[1] Von Newmann, Georg; "Does Circumcision Decrease the Fertility of Sperm in the Male?"; Ezine; January 24, 2010


Smegma was a pleasant hobbit who was transformed by a balanitis ​infection into a gaunt, slimy, nasty creature with a murderous obsession for a band of jewelry...

Whoops! That's Sméagol from The Lord of the Rings.

Smegma is a combination of dead skin cells, body oils, and moisture that collects beneath the foreskin. This crusty substance typically emits an unpleasant odor. It’s often referred to by the derogatory slang “dick cheese.” According to one source smegma “helps ensure that the foreskin can easily slide on and off the glans, or head, of the penis without irritation.” [1]

Smegma is associated with certain infections. A buildup of smegma can cause balanitis. And smegma is more common in men with phimosis, which can lead to penile cancer. [2]

Foreskin advocates downplay the possibility of infections, saying that smegma can be easily removed with regular cleaning. Unfortunately it’s often easier said than done. While it’s certainly true that a boy can be taught proper hygiene, many boys don't take hygiene seriously and don't clean themselves regularly. (Even adult men are notoriously lazy about cleanliness. Despite the health risks, a British study showed that 63% of men didn’t wash their hands after using a public toilet.) [3] Anecdotal evidence suggests that even when a man does clean thoroughly under his foreskin, a foul odor often persists.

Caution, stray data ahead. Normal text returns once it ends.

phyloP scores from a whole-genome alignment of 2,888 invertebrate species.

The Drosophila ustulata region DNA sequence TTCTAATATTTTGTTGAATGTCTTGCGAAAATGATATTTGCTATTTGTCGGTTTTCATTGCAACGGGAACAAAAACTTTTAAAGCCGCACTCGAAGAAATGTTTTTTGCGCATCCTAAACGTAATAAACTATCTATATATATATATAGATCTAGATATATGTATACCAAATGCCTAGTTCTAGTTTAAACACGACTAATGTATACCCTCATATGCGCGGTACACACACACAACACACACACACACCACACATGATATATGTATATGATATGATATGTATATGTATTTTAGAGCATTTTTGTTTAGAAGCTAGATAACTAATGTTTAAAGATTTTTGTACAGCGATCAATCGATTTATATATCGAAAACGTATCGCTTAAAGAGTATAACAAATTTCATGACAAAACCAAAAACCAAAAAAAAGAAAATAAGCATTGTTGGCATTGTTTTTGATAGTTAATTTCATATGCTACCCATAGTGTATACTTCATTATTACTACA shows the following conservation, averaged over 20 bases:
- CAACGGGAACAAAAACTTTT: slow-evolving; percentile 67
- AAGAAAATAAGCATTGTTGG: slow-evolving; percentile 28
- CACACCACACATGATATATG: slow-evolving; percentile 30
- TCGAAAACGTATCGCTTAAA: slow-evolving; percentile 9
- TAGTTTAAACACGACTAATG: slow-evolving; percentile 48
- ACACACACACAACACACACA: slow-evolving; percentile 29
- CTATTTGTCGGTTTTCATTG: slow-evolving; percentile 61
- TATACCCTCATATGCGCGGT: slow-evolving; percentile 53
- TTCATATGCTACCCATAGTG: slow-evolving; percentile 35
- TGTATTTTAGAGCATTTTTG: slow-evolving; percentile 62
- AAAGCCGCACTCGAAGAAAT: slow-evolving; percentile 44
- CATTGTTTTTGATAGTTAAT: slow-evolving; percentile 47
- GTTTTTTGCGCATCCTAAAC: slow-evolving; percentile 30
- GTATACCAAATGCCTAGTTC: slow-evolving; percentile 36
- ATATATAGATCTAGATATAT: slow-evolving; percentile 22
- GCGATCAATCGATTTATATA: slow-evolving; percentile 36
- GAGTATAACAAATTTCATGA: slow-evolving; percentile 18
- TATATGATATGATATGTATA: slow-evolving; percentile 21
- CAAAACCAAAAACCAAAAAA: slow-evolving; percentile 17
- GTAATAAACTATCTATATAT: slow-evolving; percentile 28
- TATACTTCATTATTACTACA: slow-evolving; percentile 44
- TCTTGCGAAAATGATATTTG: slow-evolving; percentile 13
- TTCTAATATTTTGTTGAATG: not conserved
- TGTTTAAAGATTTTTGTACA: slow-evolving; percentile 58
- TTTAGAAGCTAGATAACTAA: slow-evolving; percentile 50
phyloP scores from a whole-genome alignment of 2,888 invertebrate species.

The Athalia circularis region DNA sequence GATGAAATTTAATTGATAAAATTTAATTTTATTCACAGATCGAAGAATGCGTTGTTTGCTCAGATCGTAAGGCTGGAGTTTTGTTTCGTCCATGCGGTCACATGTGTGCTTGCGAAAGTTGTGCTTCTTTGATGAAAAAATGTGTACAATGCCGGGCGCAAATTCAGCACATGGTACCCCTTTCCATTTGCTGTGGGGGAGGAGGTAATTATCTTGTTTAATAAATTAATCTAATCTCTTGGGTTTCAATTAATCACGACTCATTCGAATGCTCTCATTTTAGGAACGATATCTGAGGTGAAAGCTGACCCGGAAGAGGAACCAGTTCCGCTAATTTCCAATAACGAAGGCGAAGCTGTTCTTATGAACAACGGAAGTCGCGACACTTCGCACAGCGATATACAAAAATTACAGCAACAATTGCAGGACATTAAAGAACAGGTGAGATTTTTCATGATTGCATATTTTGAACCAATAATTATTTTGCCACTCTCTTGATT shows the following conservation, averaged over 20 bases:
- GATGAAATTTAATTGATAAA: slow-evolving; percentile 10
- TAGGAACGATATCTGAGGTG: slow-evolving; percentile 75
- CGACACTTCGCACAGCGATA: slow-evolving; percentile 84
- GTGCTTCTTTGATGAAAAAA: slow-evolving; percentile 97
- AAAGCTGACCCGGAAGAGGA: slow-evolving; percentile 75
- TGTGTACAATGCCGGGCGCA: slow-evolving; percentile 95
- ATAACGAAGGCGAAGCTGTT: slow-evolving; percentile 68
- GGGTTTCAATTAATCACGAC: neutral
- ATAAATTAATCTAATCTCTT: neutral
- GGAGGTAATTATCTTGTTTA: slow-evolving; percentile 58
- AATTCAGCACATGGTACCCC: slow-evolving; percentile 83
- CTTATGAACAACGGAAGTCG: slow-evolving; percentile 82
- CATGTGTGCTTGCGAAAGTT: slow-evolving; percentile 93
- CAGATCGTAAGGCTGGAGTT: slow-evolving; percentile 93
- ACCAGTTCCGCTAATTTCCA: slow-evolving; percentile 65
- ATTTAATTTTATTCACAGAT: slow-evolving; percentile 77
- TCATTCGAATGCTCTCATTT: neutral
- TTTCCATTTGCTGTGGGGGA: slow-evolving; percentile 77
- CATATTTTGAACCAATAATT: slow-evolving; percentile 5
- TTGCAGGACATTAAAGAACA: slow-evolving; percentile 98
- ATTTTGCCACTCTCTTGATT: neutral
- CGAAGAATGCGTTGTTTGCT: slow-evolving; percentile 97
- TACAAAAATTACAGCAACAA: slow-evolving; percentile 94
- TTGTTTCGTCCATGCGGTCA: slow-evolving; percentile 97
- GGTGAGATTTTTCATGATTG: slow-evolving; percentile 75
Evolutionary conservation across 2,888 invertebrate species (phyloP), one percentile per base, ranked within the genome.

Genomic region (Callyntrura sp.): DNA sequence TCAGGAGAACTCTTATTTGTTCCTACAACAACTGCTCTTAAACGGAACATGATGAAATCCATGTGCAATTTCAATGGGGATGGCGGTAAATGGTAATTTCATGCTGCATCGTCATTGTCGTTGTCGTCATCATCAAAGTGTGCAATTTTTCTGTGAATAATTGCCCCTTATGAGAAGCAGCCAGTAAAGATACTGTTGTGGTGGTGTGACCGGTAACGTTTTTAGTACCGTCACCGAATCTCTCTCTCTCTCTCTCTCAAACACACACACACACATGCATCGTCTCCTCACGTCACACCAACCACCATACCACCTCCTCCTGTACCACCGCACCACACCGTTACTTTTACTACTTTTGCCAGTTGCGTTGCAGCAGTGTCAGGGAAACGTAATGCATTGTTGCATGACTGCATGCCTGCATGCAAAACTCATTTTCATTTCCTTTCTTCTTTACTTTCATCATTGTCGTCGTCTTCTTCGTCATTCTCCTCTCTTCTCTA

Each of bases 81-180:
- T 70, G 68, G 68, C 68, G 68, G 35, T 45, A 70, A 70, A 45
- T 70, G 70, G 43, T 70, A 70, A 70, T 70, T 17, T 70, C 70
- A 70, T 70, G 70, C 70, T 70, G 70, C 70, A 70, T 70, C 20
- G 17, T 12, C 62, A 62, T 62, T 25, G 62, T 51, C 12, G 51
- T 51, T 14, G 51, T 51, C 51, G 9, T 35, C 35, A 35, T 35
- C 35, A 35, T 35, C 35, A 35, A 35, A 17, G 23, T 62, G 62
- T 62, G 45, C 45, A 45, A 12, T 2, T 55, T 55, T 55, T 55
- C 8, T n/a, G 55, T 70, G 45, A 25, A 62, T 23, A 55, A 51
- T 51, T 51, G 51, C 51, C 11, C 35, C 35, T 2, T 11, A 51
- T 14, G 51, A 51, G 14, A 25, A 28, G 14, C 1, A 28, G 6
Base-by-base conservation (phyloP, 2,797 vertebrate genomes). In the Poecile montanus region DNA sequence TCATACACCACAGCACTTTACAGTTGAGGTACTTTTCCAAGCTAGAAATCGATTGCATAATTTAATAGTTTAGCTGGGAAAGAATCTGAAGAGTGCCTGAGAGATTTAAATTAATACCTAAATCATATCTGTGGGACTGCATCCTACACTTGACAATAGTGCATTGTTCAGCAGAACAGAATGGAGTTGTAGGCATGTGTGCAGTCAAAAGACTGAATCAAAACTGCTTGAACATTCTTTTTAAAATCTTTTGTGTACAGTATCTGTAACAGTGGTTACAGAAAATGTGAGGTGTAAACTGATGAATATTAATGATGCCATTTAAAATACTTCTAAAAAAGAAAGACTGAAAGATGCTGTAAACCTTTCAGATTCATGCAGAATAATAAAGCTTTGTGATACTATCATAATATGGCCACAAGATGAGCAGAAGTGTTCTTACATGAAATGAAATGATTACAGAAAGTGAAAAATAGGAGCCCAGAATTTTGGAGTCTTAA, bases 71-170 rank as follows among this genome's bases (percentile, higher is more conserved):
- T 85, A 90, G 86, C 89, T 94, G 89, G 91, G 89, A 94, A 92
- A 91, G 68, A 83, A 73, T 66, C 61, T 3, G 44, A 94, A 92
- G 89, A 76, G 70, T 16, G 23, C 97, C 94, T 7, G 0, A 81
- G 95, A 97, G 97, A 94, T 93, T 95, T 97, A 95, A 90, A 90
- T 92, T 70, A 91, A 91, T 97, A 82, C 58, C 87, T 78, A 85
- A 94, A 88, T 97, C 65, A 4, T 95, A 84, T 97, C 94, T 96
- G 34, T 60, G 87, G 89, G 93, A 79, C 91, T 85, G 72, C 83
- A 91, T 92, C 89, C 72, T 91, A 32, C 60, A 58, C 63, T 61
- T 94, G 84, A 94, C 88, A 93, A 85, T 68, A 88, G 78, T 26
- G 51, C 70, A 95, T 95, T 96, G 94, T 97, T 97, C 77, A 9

Circumcision opponents seem to have a schizophrenic relationship with smegma. On the one hand they dismiss it as easily removed with proper hygiene. On the other hand, here we see that they claim that smegma provides an essential function as a lubricant. We observed with Function #9 that the female partner provides the lubrication for smooth penetration, and a moist genital area attracts infections.

So which is it? Should smegma be stored or removed? Confused intactivists can’t seem to make up their minds.

[1] Cara, Ed; "Just What Is Smegma And Why Does It Make Us Cringe?"; Medical Daily; May 21, 2015 [2] "What Are the Risk Factors For Penile Cancer?"; American Cancer Society; Revised October 19, 2017 [3] Ferris, Izzy; "Majority of men don't wash hands after using toilet study finds - as expert warns over spread of bugs"; Mirror; September 23, 2015


What the heck is a pheromone, what does it do, and why should you care?